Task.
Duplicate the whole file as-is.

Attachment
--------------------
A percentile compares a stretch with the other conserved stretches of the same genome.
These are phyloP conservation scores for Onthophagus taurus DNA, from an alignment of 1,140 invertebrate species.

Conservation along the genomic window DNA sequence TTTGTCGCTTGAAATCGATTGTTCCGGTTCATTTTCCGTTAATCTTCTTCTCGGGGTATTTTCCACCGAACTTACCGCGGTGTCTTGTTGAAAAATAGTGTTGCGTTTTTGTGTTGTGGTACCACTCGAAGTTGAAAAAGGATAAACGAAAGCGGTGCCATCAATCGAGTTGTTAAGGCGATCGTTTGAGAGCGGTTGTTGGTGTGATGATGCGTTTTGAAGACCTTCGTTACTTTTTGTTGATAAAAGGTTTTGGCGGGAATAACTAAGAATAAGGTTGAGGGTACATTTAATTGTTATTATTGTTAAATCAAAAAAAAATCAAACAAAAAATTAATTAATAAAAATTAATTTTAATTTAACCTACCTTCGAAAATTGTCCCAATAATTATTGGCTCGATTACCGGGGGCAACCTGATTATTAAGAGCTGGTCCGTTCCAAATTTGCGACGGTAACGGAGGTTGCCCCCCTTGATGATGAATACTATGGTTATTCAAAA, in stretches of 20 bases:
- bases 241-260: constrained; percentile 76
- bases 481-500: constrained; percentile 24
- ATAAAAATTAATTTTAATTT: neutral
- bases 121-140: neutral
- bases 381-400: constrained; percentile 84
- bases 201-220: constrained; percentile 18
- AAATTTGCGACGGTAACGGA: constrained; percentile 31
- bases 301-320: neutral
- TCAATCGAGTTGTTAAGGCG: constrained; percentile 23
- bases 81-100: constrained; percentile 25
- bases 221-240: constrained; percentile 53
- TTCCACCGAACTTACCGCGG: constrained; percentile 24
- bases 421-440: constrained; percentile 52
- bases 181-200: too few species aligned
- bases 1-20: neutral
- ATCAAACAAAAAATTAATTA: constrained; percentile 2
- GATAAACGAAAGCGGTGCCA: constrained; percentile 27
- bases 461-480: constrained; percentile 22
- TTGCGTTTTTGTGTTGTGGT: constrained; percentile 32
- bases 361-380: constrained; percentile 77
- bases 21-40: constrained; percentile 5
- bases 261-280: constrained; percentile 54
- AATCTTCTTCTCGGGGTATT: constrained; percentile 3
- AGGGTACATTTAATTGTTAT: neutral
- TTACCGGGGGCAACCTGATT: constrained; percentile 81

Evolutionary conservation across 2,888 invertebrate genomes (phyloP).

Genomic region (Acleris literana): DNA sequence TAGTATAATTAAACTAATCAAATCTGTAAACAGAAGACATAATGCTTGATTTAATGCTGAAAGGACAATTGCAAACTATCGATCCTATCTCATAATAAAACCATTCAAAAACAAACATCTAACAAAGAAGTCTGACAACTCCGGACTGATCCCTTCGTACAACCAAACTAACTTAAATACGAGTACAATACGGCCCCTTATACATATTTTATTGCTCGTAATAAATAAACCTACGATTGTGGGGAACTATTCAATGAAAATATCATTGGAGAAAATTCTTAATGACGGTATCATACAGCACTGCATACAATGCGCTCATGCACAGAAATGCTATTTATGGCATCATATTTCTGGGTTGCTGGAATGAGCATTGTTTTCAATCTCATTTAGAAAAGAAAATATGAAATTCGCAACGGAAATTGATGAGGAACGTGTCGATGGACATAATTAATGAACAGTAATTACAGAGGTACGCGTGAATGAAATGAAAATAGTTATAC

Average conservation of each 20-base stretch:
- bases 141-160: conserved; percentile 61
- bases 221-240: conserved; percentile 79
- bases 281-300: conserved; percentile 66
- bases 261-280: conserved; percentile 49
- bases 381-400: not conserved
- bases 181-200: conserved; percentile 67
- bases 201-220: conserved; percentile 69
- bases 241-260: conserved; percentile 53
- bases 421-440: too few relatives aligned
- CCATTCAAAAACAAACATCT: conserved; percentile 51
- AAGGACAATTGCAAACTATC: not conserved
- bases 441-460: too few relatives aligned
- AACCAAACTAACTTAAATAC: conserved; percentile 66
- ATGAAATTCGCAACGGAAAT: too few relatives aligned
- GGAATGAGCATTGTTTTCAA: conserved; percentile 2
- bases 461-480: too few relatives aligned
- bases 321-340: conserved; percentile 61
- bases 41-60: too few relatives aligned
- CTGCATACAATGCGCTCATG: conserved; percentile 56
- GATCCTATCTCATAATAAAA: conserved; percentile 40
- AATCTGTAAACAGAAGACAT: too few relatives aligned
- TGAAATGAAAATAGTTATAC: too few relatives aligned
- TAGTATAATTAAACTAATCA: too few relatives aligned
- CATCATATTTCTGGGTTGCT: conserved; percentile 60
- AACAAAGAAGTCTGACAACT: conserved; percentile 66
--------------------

A percentile compares a stretch with the other conserved stretches of the same genome.
These are phyloP conservation scores for Onthophagus taurus DNA, from an alignment of 1,140 invertebrate species.

Conservation along the genomic window DNA sequence TTTGTCGCTTGAAATCGATTGTTCCGGTTCATTTTCCGTTAATCTTCTTCTCGGGGTATTTTCCACCGAACTTACCGCGGTGTCTTGTTGAAAAATAGTGTTGCGTTTTTGTGTTGTGGTACCACTCGAAGTTGAAAAAGGATAAACGAAAGCGGTGCCATCAATCGAGTTGTTAAGGCGATCGTTTGAGAGCGGTTGTTGGTGTGATGATGCGTTTTGAAGACCTTCGTTACTTTTTGTTGATAAAAGGTTTTGGCGGGAATAACTAAGAATAAGGTTGAGGGTACATTTAATTGTTATTATTGTTAAATCAAAAAAAAATCAAACAAAAAATTAATTAATAAAAATTAATTTTAATTTAACCTACCTTCGAAAATTGTCCCAATAATTATTGGCTCGATTACCGGGGGCAACCTGATTATTAAGAGCTGGTCCGTTCCAAATTTGCGACGGTAACGGAGGTTGCCCCCCTTGATGATGAATACTATGGTTATTCAAAA, in stretches of 20 bases:
- bases 241-260: constrained; percentile 76
- bases 481-500: constrained; percentile 24
- ATAAAAATTAATTTTAATTT: neutral
- bases 121-140: neutral
- bases 381-400: constrained; percentile 84
- bases 201-220: constrained; percentile 18
- AAATTTGCGACGGTAACGGA: constrained; percentile 31
- bases 301-320: neutral
- TCAATCGAGTTGTTAAGGCG: constrained; percentile 23
- bases 81-100: constrained; percentile 25
- bases 221-240: constrained; percentile 53
- TTCCACCGAACTTACCGCGG: constrained; percentile 24
- bases 421-440: constrained; percentile 52
- bases 181-200: too few species aligned
- bases 1-20: neutral
- ATCAAACAAAAAATTAATTA: constrained; percentile 2
- GATAAACGAAAGCGGTGCCA: constrained; percentile 27
- bases 461-480: constrained; percentile 22
- TTGCGTTTTTGTGTTGTGGT: constrained; percentile 32
- bases 361-380: constrained; percentile 77
- bases 21-40: constrained; percentile 5
- bases 261-280: constrained; percentile 54
- AATCTTCTTCTCGGGGTATT: constrained; percentile 3
- AGGGTACATTTAATTGTTAT: neutral
- TTACCGGGGGCAACCTGATT: constrained; percentile 81

Evolutionary conservation across 2,888 invertebrate genomes (phyloP).

Genomic region (Acleris literana): DNA sequence TAGTATAATTAAACTAATCAAATCTGTAAACAGAAGACATAATGCTTGATTTAATGCTGAAAGGACAATTGCAAACTATCGATCCTATCTCATAATAAAACCATTCAAAAACAAACATCTAACAAAGAAGTCTGACAACTCCGGACTGATCCCTTCGTACAACCAAACTAACTTAAATACGAGTACAATACGGCCCCTTATACATATTTTATTGCTCGTAATAAATAAACCTACGATTGTGGGGAACTATTCAATGAAAATATCATTGGAGAAAATTCTTAATGACGGTATCATACAGCACTGCATACAATGCGCTCATGCACAGAAATGCTATTTATGGCATCATATTTCTGGGTTGCTGGAATGAGCATTGTTTTCAATCTCATTTAGAAAAGAAAATATGAAATTCGCAACGGAAATTGATGAGGAACGTGTCGATGGACATAATTAATGAACAGTAATTACAGAGGTACGCGTGAATGAAATGAAAATAGTTATAC

Average conservation of each 20-base stretch:
- bases 141-160: conserved; percentile 61
- bases 221-240: conserved; percentile 79
- bases 281-300: conserved; percentile 66
- bases 261-280: conserved; percentile 49
- bases 381-400: not conserved
- bases 181-200: conserved; percentile 67
- bases 201-220: conserved; percentile 69
- bases 241-260: conserved; percentile 53
- bases 421-440: too few relatives aligned
- CCATTCAAAAACAAACATCT: conserved; percentile 51
- AAGGACAATTGCAAACTATC: not conserved
- bases 441-460: too few relatives aligned
- AACCAAACTAACTTAAATAC: conserved; percentile 66
- ATGAAATTCGCAACGGAAAT: too few relatives aligned
- GGAATGAGCATTGTTTTCAA: conserved; percentile 2
- bases 461-480: too few relatives aligned
- bases 321-340: conserved; percentile 61
- bases 41-60: too few relatives aligned
- CTGCATACAATGCGCTCATG: conserved; percentile 56
- GATCCTATCTCATAATAAAA: conserved; percentile 40
- AATCTGTAAACAGAAGACAT: too few relatives aligned
- TGAAATGAAAATAGTTATAC: too few relatives aligned
- TAGTATAATTAAACTAATCA: too few relatives aligned
- CATCATATTTCTGGGTTGCT: conserved; percentile 60
- AACAAAGAAGTCTGACAACT: conserved; percentile 66